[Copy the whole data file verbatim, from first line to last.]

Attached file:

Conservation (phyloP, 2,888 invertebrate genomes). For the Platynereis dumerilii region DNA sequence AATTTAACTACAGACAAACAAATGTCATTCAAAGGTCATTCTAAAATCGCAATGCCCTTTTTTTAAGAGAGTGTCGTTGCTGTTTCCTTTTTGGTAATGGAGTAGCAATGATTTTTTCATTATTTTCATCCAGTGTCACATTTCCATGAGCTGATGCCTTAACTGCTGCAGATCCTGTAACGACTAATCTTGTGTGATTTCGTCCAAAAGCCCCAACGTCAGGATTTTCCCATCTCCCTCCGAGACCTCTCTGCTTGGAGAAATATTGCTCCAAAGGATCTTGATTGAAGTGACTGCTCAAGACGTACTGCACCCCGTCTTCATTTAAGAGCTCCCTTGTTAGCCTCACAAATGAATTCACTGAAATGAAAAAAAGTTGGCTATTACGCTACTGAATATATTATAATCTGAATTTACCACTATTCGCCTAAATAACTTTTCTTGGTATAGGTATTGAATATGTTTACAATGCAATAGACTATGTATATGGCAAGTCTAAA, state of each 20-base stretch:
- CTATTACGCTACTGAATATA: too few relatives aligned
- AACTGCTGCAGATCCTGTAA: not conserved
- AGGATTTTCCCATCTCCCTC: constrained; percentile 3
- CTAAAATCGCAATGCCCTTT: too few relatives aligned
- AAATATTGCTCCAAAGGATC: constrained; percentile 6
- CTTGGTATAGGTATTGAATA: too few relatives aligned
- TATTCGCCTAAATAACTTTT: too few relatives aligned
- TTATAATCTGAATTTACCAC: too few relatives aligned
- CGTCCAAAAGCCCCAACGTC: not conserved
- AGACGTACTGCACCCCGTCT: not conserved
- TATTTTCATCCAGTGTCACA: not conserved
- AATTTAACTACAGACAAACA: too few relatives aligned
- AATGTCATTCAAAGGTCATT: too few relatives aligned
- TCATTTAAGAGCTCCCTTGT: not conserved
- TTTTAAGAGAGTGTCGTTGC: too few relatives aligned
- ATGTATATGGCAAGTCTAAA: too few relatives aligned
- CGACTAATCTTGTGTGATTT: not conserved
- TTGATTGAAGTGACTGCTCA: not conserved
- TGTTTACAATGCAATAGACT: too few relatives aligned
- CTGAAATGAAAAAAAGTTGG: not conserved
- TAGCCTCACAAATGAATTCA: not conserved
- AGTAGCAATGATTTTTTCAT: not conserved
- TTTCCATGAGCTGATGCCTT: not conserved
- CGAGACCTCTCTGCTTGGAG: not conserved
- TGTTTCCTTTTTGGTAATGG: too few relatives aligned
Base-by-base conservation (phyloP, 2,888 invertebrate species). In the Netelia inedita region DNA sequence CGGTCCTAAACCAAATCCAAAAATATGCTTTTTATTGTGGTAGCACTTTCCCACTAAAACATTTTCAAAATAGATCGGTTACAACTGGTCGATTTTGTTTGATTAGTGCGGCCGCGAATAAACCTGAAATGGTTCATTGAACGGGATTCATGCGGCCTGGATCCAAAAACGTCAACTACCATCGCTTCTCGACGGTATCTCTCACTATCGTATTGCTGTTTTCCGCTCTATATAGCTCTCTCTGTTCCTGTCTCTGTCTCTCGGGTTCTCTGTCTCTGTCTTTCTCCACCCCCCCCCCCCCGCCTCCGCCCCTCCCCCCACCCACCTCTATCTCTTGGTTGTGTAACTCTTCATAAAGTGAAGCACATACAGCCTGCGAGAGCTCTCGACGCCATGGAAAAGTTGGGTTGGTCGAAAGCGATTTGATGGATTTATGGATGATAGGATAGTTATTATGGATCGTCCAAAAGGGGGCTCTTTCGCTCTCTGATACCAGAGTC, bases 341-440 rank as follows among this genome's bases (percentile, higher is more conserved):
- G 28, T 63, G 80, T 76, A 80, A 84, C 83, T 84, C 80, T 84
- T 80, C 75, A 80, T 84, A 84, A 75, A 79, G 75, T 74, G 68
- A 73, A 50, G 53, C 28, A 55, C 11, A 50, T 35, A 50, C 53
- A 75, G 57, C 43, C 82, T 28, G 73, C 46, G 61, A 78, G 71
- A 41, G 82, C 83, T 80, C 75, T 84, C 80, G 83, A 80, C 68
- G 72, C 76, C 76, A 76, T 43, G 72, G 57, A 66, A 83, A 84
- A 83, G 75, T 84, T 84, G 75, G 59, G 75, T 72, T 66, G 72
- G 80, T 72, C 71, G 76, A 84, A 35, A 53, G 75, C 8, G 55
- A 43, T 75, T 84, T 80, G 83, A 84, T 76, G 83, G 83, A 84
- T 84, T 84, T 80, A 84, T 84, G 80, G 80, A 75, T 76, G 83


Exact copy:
Conservation (phyloP, 2,888 invertebrate genomes). For the Platynereis dumerilii region DNA sequence AATTTAACTACAGACAAACAAATGTCATTCAAAGGTCATTCTAAAATCGCAATGCCCTTTTTTTAAGAGAGTGTCGTTGCTGTTTCCTTTTTGGTAATGGAGTAGCAATGATTTTTTCATTATTTTCATCCAGTGTCACATTTCCATGAGCTGATGCCTTAACTGCTGCAGATCCTGTAACGACTAATCTTGTGTGATTTCGTCCAAAAGCCCCAACGTCAGGATTTTCCCATCTCCCTCCGAGACCTCTCTGCTTGGAGAAATATTGCTCCAAAGGATCTTGATTGAAGTGACTGCTCAAGACGTACTGCACCCCGTCTTCATTTAAGAGCTCCCTTGTTAGCCTCACAAATGAATTCACTGAAATGAAAAAAAGTTGGCTATTACGCTACTGAATATATTATAATCTGAATTTACCACTATTCGCCTAAATAACTTTTCTTGGTATAGGTATTGAATATGTTTACAATGCAATAGACTATGTATATGGCAAGTCTAAA, state of each 20-base stretch:
- CTATTACGCTACTGAATATA: too few relatives aligned
- AACTGCTGCAGATCCTGTAA: not conserved
- AGGATTTTCCCATCTCCCTC: constrained; percentile 3
- CTAAAATCGCAATGCCCTTT: too few relatives aligned
- AAATATTGCTCCAAAGGATC: constrained; percentile 6
- CTTGGTATAGGTATTGAATA: too few relatives aligned
- TATTCGCCTAAATAACTTTT: too few relatives aligned
- TTATAATCTGAATTTACCAC: too few relatives aligned
- CGTCCAAAAGCCCCAACGTC: not conserved
- AGACGTACTGCACCCCGTCT: not conserved
- TATTTTCATCCAGTGTCACA: not conserved
- AATTTAACTACAGACAAACA: too few relatives aligned
- AATGTCATTCAAAGGTCATT: too few relatives aligned
- TCATTTAAGAGCTCCCTTGT: not conserved
- TTTTAAGAGAGTGTCGTTGC: too few relatives aligned
- ATGTATATGGCAAGTCTAAA: too few relatives aligned
- CGACTAATCTTGTGTGATTT: not conserved
- TTGATTGAAGTGACTGCTCA: not conserved
- TGTTTACAATGCAATAGACT: too few relatives aligned
- CTGAAATGAAAAAAAGTTGG: not conserved
- TAGCCTCACAAATGAATTCA: not conserved
- AGTAGCAATGATTTTTTCAT: not conserved
- TTTCCATGAGCTGATGCCTT: not conserved
- CGAGACCTCTCTGCTTGGAG: not conserved
- TGTTTCCTTTTTGGTAATGG: too few relatives aligned
Base-by-base conservation (phyloP, 2,888 invertebrate species). In the Netelia inedita region DNA sequence CGGTCCTAAACCAAATCCAAAAATATGCTTTTTATTGTGGTAGCACTTTCCCACTAAAACATTTTCAAAATAGATCGGTTACAACTGGTCGATTTTGTTTGATTAGTGCGGCCGCGAATAAACCTGAAATGGTTCATTGAACGGGATTCATGCGGCCTGGATCCAAAAACGTCAACTACCATCGCTTCTCGACGGTATCTCTCACTATCGTATTGCTGTTTTCCGCTCTATATAGCTCTCTCTGTTCCTGTCTCTGTCTCTCGGGTTCTCTGTCTCTGTCTTTCTCCACCCCCCCCCCCCCGCCTCCGCCCCTCCCCCCACCCACCTCTATCTCTTGGTTGTGTAACTCTTCATAAAGTGAAGCACATACAGCCTGCGAGAGCTCTCGACGCCATGGAAAAGTTGGGTTGGTCGAAAGCGATTTGATGGATTTATGGATGATAGGATAGTTATTATGGATCGTCCAAAAGGGGGCTCTTTCGCTCTCTGATACCAGAGTC, bases 341-440 rank as follows among this genome's bases (percentile, higher is more conserved):
- G 28, T 63, G 80, T 76, A 80, A 84, C 83, T 84, C 80, T 84
- T 80, C 75, A 80, T 84, A 84, A 75, A 79, G 75, T 74, G 68
- A 73, A 50, G 53, C 28, A 55, C 11, A 50, T 35, A 50, C 53
- A 75, G 57, C 43, C 82, T 28, G 73, C 46, G 61, A 78, G 71
- A 41, G 82, C 83, T 80, C 75, T 84, C 80, G 83, A 80, C 68
- G 72, C 76, C 76, A 76, T 43, G 72, G 57, A 66, A 83, A 84
- A 83, G 75, T 84, T 84, G 75, G 59, G 75, T 72, T 66, G 72
- G 80, T 72, C 71, G 76, A 84, A 35, A 53, G 75, C 8, G 55
- A 43, T 75, T 84, T 80, G 83, A 84, T 76, G 83, G 83, A 84
- T 84, T 84, T 80, A 84, T 84, G 80, G 80, A 75, T 76, G 83